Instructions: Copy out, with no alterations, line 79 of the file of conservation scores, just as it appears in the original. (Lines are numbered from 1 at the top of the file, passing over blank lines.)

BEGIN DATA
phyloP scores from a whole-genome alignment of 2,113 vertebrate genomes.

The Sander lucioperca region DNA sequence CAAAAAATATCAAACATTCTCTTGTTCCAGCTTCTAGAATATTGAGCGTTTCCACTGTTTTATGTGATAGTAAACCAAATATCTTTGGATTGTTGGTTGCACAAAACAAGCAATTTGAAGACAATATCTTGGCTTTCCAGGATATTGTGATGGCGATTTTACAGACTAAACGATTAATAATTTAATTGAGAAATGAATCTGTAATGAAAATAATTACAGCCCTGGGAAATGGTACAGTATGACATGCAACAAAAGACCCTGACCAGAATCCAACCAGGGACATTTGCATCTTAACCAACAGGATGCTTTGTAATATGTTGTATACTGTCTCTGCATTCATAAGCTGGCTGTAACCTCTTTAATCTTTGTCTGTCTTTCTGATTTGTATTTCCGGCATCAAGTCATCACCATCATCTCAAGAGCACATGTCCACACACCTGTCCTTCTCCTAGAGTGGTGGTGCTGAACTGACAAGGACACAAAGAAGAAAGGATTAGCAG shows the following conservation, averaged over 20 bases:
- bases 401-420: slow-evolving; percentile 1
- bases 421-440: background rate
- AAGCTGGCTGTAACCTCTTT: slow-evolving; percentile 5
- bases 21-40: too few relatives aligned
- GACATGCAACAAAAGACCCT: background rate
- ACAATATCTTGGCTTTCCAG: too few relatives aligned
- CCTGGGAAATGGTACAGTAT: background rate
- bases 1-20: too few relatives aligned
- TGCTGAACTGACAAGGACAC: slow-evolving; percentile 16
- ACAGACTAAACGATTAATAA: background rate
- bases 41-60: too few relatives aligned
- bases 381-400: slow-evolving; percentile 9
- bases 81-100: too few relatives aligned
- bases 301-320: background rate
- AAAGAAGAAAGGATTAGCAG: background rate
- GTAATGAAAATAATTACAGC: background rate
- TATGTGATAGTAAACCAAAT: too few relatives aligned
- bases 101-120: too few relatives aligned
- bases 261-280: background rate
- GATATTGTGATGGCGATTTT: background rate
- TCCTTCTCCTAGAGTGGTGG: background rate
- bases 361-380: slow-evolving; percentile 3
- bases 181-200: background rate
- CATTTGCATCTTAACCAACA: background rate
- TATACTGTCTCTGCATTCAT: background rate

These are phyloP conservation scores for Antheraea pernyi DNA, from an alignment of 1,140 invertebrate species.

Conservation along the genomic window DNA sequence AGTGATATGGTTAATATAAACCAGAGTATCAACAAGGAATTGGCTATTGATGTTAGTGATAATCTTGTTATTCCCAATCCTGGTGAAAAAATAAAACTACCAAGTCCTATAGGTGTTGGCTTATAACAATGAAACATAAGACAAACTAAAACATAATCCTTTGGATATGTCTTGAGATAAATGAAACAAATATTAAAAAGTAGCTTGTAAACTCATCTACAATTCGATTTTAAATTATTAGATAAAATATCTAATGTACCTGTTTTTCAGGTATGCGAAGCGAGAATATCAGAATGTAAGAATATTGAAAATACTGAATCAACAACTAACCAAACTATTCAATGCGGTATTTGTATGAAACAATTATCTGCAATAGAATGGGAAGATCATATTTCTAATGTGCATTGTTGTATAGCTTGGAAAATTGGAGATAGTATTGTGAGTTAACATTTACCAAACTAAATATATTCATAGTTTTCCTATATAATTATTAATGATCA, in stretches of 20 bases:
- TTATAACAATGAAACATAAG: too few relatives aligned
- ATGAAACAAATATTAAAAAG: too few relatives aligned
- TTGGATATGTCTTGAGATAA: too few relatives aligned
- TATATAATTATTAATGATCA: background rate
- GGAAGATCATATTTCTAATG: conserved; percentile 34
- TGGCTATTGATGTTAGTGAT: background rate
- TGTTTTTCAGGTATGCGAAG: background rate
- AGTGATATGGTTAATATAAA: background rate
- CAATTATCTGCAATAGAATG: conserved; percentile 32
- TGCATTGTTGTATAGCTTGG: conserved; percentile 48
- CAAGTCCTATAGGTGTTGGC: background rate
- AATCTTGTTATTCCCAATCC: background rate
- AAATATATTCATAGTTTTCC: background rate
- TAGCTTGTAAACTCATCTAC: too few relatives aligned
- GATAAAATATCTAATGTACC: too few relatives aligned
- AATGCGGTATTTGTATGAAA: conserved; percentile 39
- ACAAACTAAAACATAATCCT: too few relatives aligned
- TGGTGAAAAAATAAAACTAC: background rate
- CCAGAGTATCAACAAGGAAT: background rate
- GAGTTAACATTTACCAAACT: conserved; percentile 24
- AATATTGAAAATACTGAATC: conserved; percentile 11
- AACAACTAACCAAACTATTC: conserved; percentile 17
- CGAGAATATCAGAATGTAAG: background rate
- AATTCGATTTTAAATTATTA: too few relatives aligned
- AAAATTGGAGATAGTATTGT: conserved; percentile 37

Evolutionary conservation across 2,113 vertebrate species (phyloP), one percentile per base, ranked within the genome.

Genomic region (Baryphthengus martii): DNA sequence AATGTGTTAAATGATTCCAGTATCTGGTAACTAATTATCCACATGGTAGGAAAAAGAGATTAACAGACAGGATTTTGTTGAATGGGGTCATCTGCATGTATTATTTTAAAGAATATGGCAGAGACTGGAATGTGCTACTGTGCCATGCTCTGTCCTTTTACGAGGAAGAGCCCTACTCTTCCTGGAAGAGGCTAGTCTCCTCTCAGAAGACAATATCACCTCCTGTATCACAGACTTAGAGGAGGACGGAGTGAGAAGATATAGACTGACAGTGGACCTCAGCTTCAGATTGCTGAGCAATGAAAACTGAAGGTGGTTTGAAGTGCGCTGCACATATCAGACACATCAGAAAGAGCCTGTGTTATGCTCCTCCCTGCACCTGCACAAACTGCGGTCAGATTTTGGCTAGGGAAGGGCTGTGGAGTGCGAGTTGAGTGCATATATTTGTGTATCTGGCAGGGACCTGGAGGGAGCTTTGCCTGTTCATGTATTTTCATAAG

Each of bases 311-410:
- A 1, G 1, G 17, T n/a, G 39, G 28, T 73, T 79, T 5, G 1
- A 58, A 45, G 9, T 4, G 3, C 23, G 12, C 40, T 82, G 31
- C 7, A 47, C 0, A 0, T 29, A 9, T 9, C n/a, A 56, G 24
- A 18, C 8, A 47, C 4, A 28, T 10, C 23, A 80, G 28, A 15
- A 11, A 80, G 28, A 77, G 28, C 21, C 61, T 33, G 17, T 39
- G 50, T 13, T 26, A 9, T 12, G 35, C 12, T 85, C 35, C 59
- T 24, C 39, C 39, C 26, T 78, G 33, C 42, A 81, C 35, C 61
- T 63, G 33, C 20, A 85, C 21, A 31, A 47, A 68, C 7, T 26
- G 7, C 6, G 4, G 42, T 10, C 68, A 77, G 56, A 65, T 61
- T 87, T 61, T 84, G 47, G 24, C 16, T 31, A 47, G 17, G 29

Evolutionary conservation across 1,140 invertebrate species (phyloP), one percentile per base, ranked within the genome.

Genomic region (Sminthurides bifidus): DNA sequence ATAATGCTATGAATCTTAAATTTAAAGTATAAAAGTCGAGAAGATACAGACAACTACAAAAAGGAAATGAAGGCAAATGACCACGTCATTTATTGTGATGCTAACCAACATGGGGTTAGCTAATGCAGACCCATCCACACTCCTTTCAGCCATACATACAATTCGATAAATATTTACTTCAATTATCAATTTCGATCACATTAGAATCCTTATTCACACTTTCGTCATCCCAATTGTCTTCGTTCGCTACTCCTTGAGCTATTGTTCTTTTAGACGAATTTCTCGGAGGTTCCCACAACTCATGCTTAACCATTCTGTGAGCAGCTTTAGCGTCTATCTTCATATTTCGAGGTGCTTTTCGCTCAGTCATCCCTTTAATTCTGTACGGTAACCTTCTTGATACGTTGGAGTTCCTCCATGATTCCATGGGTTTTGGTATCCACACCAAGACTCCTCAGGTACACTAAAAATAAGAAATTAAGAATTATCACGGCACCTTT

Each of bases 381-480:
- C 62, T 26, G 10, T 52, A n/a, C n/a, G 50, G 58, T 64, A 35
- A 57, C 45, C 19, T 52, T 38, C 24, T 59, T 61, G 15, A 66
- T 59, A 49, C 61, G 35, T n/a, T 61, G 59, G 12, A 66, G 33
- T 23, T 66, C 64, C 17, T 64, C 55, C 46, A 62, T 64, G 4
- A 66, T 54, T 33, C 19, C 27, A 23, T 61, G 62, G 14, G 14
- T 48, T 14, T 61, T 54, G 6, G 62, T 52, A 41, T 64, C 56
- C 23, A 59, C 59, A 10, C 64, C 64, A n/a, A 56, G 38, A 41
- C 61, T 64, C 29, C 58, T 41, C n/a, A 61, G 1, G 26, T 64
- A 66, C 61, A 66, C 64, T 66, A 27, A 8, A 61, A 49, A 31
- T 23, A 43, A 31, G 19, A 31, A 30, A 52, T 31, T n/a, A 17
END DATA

- A 66, C 61, A 66, C 64, T 66, A 27, A 8, A 61, A 49, A 31